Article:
In East Germany, there the Soviet Union had created its most industrially productive European satellite, fully integrated into Comecon. Strategically East Germany was of great importance to the USSR; control over East Germany enabled the Soviets to keep Poland surrounded and to keep communist troops within easy reach of West Germany.
Every year thousands of East Germans had been escaping into West Berlin, and the East German population had declined by 2 million between 1949 and 1961. Because West Berlin provided an example of prosperity and free democratic government that was more effective than any propaganda, Khrushchev was determined to get the Western powers out of Berlin.
He threatened to sign a peace treaty with the puppet government of East Germany, which was not yet recognized by the West, to turn over to it all communications to Berlin, and to support it in any effort it might make to force the Western powers out. Western refusal to abandon agreements concluded during World War II led to a prolonged diplomatic crisis in 1959.
The Western powers could not permit the Soviets to re-create the conditions that led to the airlift of 1948 or accept the suggestion that, once Western troops were removed, Berlin would become a “free city.” Defenseless and surrounded by communist territory, Berlin and its 2 million citizens might soon be swallowed up. Moreover, the Soviet proposal for a confederation of East and West Germany aroused the gravest doubts.
How could a state that was a full member of the Western coalition of NATO join with one that belonged to the Soviet coalition’s Warsaw Pact? How could a state that stood for capitalist development federate with one completely communized? How could a parliamentary state governed by a multi-party system federate with a communist totalitarian state?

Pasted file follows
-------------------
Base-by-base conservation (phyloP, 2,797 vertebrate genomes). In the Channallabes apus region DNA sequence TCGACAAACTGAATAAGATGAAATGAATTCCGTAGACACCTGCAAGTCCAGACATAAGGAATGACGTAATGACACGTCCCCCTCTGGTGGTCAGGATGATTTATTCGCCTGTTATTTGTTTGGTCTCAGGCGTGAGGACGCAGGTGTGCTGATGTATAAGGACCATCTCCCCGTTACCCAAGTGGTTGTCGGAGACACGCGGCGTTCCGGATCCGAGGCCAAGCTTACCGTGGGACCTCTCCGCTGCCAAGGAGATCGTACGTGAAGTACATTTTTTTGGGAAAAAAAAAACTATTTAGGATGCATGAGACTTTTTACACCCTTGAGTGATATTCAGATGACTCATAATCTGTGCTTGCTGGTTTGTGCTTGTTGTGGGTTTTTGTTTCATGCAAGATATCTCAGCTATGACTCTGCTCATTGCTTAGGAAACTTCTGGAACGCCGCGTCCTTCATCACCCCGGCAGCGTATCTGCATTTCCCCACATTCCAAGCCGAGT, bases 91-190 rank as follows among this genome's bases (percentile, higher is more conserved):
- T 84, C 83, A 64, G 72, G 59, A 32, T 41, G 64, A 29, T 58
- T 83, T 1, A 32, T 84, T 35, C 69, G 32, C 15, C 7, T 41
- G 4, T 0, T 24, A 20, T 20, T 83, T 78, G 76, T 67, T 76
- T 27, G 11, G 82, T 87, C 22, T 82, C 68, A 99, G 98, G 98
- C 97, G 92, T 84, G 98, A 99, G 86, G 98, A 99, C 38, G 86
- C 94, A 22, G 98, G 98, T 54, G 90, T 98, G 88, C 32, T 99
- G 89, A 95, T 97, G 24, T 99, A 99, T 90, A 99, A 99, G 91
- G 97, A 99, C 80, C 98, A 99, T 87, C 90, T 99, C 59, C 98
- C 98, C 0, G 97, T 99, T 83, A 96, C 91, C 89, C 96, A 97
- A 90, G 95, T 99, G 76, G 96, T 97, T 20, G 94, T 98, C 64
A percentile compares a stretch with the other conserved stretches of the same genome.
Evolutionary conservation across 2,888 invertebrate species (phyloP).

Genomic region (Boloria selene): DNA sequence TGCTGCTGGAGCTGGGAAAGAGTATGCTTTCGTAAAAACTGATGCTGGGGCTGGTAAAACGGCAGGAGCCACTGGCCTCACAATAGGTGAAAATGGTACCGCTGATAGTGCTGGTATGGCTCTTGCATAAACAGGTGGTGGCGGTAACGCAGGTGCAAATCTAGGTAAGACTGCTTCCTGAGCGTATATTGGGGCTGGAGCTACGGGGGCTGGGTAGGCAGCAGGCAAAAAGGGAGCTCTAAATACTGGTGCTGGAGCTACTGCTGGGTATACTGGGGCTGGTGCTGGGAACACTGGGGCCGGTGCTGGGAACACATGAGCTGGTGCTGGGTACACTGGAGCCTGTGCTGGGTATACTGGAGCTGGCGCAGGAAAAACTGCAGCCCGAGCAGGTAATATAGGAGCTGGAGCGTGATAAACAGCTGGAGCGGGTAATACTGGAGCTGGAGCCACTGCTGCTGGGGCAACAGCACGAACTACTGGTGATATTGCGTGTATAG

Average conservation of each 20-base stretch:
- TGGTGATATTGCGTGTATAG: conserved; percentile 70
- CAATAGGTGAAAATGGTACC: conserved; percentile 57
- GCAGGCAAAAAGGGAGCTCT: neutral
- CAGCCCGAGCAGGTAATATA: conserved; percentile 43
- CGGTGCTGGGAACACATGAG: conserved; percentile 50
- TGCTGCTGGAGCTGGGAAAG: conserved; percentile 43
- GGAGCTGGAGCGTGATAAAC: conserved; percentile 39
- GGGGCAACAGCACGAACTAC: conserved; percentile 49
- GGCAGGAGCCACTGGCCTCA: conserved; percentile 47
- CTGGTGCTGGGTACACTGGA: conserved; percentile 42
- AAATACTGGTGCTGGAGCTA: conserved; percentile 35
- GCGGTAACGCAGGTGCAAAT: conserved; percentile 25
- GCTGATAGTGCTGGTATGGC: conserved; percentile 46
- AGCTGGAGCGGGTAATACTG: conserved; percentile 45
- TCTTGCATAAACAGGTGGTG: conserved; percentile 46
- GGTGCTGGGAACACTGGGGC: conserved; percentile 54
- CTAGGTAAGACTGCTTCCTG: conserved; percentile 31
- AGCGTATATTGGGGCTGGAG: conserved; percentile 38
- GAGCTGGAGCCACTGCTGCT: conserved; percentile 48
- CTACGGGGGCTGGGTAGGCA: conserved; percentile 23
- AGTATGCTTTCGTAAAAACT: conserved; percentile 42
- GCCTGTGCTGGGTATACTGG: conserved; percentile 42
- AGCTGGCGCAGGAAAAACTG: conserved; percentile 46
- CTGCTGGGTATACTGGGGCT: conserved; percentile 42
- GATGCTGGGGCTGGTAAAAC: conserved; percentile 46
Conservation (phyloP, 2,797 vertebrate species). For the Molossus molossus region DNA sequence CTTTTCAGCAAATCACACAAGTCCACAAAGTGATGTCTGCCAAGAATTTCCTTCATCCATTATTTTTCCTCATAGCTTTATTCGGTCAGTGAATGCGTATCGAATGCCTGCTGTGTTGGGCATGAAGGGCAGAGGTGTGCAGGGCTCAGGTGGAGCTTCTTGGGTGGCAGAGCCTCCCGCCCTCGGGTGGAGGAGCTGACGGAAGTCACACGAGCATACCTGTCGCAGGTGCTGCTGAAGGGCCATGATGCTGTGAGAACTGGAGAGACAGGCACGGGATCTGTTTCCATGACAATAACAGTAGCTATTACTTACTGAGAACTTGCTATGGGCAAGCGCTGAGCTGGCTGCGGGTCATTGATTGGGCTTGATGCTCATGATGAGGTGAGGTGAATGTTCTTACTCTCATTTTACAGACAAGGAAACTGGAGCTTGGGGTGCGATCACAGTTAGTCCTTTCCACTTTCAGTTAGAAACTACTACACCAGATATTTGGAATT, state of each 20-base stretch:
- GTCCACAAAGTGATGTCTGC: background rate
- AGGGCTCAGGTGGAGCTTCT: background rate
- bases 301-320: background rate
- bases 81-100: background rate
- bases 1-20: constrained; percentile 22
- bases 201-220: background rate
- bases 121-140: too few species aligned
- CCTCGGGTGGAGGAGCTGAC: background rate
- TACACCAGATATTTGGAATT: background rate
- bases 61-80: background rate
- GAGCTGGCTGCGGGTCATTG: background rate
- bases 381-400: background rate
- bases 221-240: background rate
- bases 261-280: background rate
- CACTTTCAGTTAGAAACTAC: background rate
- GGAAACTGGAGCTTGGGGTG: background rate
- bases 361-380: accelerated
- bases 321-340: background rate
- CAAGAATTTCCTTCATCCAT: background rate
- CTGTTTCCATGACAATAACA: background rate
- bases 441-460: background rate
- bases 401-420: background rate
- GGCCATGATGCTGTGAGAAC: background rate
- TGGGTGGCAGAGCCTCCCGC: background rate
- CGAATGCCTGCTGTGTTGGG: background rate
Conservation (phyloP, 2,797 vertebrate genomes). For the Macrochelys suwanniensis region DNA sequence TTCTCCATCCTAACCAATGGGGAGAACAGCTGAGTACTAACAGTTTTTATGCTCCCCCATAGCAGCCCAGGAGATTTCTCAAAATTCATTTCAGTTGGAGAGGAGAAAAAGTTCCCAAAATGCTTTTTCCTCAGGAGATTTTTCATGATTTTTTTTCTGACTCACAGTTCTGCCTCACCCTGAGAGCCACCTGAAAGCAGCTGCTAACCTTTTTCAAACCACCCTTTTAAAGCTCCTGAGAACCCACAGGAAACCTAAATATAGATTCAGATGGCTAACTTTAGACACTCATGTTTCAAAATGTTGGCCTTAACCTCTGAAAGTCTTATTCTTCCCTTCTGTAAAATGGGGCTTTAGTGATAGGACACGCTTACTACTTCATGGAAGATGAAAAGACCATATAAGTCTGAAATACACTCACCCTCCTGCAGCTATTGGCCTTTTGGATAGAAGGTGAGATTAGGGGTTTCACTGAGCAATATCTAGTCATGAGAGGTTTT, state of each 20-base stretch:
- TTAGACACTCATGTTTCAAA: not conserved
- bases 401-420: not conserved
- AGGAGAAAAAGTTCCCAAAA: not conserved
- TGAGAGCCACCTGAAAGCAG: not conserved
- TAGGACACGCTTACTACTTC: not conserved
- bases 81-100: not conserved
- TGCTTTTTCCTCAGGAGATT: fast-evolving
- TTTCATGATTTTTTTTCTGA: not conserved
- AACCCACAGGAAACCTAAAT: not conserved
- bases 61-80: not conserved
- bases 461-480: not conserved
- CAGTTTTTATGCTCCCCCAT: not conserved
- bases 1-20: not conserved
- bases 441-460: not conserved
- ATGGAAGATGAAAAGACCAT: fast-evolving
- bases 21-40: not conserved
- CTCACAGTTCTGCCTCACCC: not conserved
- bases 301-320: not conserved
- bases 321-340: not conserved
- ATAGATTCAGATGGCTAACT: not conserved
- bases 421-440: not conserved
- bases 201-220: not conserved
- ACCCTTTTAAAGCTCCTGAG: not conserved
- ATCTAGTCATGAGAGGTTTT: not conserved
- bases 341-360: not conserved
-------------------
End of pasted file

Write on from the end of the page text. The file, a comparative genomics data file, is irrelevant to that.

While the Berlin threat persisted, the new American president, Dwight D. Eisenhower, and Khrushchev agreed to exchange visits, and Khrushchev made a dramatic tour of the United States. But when the leaders of the two great powers met at the summit in Paris in May 1960, tensions were once again inflamed by a striking incident.
A Soviet missile had brought down an American U-2, a lightweight, extremely fast plane that had been taking high-altitude photographs of Soviet territory from bases in Turkey and Pakistan. The Soviets had captured the pilot unharmed. After an initial denial, Eisenhower had to admit the truth of the charge; the incident ended both the summit meeting and the plans for his own visit to the Soviet Union.
When Eisenhower’s successor, John F. Kennedy (1917-1963), met Khrushchev in Vienna (June 1961), Khrushchev insisted that his country would sign the treaty with East Germany before the end of the year. Tension mounted, and the number of refugees fleeing from East Berlin rose to a thousand a day. On August 13, East German forces cut all communications between East and West Berlin and began to build the infamous Berlin Wall to prevent further departures.
Taken by surprise, the United States realized that it could not resort to arms to prevent the closing of East Germany’s own border. The wall became the symbol of a government that had to imprison its own people to keep them from leaving. Escapes, recaptures, and shootings continued along the wall for nearly three decades, but the immediate crisis proved to be over. Khrushchev had backed away from unilateral cancellation of the Berlin treaties.